PANAMA CITY, Florida (WMBB-TV). – 9 AM Sunday Update – The tornado watch has been allowed to expire as of 8 a.m. CT Sunday.
Tropically convective storms forming over the northern Gulf of Mexico are slowly tracking to the east/northeast. Most of these storms are resulting in heavy rain and gusty winds by the time they make it to shore. Some rotation has been noted over the water, but that rotation has not translated well over land. Again, the tornado threat remains low.
Tropical Storm Claudette was finally named late Friday night as the core of the low closed off with the landfalling system onshore.
The storm itself weakened as it moved inland Saturday, but it still produced significant weather across southern Louisiana, Mississippi, Alabama, western Florida and southwestern Georgia. Heavy rainfall leading to flash flooding was seen often. There were also quite a few brief, spin-up tornadoes that tried to form within the tropical rain bands moving over land. Winds gusted at 40-60 mph in most places along the coast.
As of Saturday evening, the tropical depression continues to move northeast across central Alabama and push towards Georgia. The tropical low will continue to track northeast through the weekend. There’s a chance the storm could re-strengthen upon its approach to the Atlantic Coast Monday morning. Heavy rain and scattered storms will continue into the evening for the Deep South.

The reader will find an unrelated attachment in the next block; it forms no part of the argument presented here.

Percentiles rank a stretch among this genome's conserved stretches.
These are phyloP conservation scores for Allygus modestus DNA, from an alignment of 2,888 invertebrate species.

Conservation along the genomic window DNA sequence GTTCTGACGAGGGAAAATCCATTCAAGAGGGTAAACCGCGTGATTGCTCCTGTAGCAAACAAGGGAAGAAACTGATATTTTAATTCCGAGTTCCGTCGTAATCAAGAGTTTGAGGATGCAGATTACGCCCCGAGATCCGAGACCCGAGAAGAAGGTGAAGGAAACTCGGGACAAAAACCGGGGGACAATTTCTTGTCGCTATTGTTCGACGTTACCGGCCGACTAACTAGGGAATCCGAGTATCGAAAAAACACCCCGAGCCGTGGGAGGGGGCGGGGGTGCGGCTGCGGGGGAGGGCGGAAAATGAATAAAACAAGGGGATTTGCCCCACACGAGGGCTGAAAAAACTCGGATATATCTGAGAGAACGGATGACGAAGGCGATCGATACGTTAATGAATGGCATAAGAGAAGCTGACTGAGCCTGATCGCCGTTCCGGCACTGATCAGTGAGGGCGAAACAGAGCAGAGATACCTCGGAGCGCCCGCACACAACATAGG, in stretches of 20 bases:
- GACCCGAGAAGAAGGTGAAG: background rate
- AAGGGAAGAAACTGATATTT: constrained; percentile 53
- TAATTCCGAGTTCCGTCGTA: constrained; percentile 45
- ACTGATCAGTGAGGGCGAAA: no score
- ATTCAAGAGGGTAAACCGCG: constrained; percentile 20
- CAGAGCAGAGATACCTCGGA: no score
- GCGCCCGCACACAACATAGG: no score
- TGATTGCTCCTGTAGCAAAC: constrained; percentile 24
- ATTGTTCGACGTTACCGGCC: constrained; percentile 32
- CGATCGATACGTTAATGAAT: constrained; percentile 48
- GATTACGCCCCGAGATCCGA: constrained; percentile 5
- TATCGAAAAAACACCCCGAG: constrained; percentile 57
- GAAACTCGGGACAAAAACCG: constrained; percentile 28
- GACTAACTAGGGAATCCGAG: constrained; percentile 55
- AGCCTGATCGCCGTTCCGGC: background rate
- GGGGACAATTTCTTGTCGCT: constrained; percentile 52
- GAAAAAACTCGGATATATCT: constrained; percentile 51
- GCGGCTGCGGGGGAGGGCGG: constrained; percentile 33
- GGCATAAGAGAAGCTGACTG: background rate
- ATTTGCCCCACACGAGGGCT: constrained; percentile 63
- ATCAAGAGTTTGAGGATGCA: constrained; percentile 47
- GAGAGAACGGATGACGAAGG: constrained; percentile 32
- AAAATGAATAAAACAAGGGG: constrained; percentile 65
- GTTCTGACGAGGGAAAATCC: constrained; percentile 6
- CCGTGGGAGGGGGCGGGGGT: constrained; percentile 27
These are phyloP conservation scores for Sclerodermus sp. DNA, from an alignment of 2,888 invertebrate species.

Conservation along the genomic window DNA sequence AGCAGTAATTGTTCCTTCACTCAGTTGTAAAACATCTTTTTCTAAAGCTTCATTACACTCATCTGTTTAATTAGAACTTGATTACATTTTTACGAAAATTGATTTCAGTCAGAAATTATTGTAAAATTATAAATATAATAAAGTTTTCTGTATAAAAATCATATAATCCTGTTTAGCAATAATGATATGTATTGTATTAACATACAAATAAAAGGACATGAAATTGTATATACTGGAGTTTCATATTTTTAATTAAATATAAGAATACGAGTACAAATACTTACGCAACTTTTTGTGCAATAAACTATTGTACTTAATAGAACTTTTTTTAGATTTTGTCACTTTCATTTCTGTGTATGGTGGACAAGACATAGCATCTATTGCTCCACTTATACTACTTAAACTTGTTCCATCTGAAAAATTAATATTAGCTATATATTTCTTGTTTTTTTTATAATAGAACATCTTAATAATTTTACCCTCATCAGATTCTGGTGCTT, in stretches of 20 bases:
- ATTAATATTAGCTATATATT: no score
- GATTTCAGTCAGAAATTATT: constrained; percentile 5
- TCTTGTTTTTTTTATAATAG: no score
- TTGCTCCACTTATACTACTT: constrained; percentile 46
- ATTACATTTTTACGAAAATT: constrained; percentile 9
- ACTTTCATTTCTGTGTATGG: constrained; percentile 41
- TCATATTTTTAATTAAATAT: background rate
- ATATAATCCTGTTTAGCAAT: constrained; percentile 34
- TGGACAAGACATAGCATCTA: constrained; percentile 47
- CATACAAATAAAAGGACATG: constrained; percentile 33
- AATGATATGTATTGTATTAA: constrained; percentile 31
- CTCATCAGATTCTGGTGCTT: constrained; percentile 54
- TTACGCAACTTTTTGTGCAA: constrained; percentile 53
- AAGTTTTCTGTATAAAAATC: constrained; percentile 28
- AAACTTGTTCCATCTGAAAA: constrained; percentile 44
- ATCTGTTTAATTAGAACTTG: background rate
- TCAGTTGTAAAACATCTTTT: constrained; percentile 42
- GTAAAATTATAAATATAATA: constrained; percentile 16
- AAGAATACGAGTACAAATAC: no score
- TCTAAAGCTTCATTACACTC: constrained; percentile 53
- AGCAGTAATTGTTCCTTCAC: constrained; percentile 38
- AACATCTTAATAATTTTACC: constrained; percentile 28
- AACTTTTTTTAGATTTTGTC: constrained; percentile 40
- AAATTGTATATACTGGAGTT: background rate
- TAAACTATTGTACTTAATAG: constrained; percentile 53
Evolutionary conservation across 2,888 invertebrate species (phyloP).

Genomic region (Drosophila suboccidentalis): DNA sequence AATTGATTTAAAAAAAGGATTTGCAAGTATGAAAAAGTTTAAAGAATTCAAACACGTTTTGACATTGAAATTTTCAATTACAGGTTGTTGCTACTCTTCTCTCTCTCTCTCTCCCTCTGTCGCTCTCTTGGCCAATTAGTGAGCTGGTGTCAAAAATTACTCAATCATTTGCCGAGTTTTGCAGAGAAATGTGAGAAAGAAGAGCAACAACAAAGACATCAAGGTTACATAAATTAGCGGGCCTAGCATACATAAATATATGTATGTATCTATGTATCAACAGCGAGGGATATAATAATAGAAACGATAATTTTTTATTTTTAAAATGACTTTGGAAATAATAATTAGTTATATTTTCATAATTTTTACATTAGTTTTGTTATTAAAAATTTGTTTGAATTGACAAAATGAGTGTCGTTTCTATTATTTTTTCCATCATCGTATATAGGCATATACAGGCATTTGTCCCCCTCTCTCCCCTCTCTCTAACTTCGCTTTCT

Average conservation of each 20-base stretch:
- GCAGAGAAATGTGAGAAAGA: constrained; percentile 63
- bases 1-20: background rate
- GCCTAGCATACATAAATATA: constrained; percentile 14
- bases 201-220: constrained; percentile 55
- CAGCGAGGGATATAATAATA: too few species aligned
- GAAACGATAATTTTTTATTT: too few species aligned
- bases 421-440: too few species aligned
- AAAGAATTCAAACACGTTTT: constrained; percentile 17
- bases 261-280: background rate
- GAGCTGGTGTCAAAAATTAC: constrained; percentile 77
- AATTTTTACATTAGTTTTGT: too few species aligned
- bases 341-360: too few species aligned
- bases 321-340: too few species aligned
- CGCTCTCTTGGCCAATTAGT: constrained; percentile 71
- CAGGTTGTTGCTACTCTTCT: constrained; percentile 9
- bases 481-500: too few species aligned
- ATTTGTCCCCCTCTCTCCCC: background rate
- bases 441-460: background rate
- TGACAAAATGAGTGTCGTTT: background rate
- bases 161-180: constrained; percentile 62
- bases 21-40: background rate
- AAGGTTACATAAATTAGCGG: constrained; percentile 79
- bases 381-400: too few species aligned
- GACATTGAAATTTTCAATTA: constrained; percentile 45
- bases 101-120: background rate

Meanwhile, a High Surf Advisory has been issued around Mobile and far west Florida including Escambia, Santa Rosa and Okaloosa County until 7 p.m. CT Sunday. A Small craft advisory has also bee issued for the northern Gulf coast until 4:00 p.m. CT Sunday. Double red flags continue to fly at beaches – the water remains closed! Expect large breaking waves of 5-7 feet in the surf zone. There is also a high risk of rip currents – even the best swimmers can get swept away from shore when a high risk is evident. Swimming and surfing conditions will be dangerous and localized beach erosion is possible.
A Flash Flood Watch remains issued until Sunday at 7 p.m. CT. Heavy rain over a short period of time could lead to ponding water on roadways. River flooding may also occur. If you come across a roadway with standing water, remember to “turn around, don’t drown!”
Overall, this is not a storm system that will have a major impact on our area. Heavy rain and hazardous marine conditions will be the biggest concern. Winds may gust upwards of 30-40 mph at times on Saturday into Sunday, but prolonged periods of high winds are not expected. Surge predictions remain very low at only 1-2′. The threat for severe weather is also rather low, but it is not completely zero. With any tropical system moving over land, there is always the possibility to see a brief spin-up tornado forming within the rain bands. This will be a very isolated threat through Sunday morning across the Panhandle of Florida.
The First Alert Storm Team will be on standby throughout the weekend to keep you up to date on the changing weather conditions and notifying you of any severe weather. Be sure to download the StormTrack13 app to your mobile devices to receive severe weather alerts and access radar on the go!